The COVID-19 pandemic led to a “baby boom” boosted the population of one of the Aran Islands.
Inis Oírr island manager Chloe O’Malley is originally from Mayo but moved to the island in the middle of the pandemic.
The island is one of the three Aran Islands off the coast of Galway and has traditionally suffered from emigration - a trend that has reversed in recent years.
“The 2016 census is about 280 but we’re probably over 300 now,” Ms O’Malley told Lunchtime Live.
“We had a bit of a baby boom during COVID; I think we had 14 new children on the island.
“Some families managed to move back as well.”
Ms O’Malley first moved to the island for work experience when she was a student and moved to the island in 2020.
She says her work as island manager is “never boring” and locals have been very welcoming.
“There’s lots of variety in the job,” she said.
“We’ve a lovely community and a population of about 300 on Inis Oírr and we can get up to a thousand tourists daily, or two, three, four thousand in the peak of summer.”
It is a similar story on Donegal’s Árainn Mhór, where island resident Jerry told Lunchtime Live the population has risen in recent years.
“I think COVID did help it in the fact that some of the young people especially - and older people - moved to the island [for] remote working,” he said.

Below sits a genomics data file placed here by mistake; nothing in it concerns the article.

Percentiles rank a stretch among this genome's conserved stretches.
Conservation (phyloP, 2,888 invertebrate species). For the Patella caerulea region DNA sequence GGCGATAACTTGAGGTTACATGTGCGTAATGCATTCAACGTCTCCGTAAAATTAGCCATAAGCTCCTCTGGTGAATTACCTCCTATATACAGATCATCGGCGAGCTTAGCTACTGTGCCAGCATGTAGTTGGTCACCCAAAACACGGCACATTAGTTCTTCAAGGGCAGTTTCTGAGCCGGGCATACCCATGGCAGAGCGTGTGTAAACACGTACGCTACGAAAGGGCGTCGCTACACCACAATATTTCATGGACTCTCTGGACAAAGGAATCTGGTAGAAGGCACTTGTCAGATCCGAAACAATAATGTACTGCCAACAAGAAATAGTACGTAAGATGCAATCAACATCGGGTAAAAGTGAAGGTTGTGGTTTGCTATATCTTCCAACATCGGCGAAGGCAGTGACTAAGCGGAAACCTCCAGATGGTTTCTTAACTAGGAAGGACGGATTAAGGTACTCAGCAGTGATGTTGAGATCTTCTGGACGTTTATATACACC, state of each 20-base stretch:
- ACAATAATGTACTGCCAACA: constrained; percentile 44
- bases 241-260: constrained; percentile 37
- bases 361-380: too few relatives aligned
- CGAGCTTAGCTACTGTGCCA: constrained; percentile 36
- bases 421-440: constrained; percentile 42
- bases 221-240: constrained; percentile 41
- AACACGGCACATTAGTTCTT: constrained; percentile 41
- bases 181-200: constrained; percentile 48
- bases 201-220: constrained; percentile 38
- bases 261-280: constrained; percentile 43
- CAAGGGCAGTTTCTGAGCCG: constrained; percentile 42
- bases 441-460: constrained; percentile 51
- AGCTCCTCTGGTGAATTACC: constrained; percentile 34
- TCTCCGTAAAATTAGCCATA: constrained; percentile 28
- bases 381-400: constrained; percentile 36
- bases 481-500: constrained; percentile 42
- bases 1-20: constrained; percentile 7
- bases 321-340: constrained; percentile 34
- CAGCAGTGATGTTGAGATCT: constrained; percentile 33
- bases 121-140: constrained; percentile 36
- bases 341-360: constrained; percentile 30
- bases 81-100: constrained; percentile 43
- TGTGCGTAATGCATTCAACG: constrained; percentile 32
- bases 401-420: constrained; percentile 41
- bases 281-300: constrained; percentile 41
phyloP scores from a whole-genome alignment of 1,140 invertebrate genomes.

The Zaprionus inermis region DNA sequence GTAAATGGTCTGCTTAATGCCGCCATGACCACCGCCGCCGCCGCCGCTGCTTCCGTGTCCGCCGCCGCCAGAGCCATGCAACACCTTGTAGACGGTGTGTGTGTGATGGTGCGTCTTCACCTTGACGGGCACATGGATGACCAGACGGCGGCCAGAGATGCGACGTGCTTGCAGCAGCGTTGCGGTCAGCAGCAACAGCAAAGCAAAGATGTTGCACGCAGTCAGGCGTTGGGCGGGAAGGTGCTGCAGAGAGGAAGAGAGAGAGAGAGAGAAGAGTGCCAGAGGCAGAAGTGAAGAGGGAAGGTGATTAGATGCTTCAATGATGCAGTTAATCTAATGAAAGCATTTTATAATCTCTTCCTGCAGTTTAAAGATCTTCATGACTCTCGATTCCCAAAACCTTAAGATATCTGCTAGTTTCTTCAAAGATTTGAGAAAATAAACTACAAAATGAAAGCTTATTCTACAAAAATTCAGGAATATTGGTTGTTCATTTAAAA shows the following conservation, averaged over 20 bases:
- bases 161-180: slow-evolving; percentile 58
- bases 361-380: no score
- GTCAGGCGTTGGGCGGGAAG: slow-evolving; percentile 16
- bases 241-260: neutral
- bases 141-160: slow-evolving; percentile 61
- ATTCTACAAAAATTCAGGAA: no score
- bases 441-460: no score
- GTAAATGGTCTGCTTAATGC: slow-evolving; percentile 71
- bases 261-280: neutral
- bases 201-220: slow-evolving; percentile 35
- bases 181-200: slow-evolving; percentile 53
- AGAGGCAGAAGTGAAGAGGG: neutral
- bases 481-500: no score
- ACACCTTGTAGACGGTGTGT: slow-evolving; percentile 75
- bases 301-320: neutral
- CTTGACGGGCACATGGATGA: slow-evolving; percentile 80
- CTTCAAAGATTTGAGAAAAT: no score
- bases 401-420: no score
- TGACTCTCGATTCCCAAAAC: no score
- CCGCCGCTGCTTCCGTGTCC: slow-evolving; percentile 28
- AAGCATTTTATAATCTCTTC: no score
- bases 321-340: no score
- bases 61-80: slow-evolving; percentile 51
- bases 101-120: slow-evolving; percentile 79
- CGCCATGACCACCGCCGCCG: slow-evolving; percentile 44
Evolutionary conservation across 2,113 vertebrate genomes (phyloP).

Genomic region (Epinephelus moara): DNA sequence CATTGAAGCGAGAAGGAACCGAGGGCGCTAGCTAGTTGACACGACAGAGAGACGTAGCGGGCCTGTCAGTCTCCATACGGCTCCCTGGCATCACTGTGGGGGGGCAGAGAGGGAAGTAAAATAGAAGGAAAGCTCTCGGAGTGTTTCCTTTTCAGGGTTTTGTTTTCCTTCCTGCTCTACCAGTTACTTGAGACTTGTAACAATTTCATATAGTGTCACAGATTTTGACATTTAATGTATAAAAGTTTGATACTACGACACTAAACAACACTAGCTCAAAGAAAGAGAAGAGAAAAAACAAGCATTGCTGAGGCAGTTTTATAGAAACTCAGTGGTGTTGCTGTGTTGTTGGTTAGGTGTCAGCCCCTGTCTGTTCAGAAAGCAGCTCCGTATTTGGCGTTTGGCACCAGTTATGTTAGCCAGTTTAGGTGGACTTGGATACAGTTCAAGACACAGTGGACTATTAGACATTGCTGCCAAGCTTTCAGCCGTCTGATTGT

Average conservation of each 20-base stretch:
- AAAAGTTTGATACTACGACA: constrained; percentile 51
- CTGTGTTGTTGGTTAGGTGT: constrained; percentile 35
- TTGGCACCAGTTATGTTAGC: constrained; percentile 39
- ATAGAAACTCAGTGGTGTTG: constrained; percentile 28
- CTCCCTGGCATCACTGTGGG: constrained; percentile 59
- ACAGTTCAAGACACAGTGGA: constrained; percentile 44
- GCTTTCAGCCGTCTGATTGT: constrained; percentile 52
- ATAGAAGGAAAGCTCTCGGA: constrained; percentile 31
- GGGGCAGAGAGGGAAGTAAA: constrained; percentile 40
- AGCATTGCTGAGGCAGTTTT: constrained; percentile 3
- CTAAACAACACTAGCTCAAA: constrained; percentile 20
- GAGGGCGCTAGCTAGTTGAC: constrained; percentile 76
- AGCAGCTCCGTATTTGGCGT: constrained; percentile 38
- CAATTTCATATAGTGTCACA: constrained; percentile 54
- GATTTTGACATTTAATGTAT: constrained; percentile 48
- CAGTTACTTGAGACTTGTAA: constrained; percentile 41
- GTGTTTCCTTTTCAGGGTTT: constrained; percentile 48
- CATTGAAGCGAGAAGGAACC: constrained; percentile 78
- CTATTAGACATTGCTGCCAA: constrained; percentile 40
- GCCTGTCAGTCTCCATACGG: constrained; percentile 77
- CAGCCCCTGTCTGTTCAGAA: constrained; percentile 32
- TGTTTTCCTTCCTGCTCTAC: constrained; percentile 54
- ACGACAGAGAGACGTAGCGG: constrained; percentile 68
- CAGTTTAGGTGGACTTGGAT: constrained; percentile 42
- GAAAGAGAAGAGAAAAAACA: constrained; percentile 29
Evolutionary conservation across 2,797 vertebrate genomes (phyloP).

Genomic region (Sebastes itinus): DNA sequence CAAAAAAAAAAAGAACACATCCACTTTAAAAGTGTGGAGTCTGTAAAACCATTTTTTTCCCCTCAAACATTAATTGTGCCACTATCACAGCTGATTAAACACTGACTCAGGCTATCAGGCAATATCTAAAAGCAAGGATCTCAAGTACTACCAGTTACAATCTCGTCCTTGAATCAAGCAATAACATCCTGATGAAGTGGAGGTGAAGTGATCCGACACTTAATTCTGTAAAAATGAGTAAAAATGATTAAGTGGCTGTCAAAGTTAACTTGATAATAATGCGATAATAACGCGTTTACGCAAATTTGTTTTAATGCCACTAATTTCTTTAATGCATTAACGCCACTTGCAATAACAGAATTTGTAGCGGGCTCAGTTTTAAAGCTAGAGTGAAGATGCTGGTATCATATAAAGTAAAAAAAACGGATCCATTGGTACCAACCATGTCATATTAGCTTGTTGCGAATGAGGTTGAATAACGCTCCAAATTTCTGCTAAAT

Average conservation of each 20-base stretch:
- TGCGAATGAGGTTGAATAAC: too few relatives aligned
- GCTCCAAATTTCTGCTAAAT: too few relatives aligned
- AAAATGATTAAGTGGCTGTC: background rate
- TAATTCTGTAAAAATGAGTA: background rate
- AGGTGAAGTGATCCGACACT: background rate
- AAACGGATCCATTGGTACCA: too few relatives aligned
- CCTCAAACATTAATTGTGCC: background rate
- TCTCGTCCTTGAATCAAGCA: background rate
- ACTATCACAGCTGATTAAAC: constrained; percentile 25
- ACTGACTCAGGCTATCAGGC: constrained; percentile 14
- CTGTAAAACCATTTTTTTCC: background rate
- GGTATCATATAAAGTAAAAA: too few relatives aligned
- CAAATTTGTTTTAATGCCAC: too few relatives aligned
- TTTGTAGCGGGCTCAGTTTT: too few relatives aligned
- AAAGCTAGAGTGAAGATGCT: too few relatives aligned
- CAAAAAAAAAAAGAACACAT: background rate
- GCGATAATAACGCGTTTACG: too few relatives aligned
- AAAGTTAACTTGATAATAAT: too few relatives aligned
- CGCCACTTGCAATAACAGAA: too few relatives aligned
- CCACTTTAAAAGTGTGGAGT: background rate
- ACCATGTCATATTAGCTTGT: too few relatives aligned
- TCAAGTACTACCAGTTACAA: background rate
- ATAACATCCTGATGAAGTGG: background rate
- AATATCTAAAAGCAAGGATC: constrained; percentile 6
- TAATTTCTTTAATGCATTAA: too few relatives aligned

“So, COVID hasn’t been a bad thing for the islands.”
Around 500 people lived full-time on Arainn Mhór but the population is boosted in the summertime when children come to study at the local Irish college.
Jerry says local have a “beautiful lifestyle” and recommends it as a place to raise a family.
“There’s a freedom to it,” he said.
“It’s really a great place to raise your children and to make your life on, absolutely.”
Earlier this month, the Government launched a National Islands Policy and Action Plan in order “to support vibrant and sustainable island communities”.
Included in the plan’s 80 proposals is a 20% increase in the grant given to those who restore derelict homes on offshore islands.
“The devil’s in the detail,” Jerry said.
“It’s a great initiative but really, I suppose, the big point here is that the extra that the islands are going to get with this is to offset, I think, the cost of getting materials to the islands.
“It’s 20% extra - simple as that - to build and get materials onto the island… It all has to come across on the ferry.”
The 2016 Census recorded there were 2,746 people living on Ireland’s offshore islands.
Main image: View of Inis Oírr Island. Picture by: Alamy.com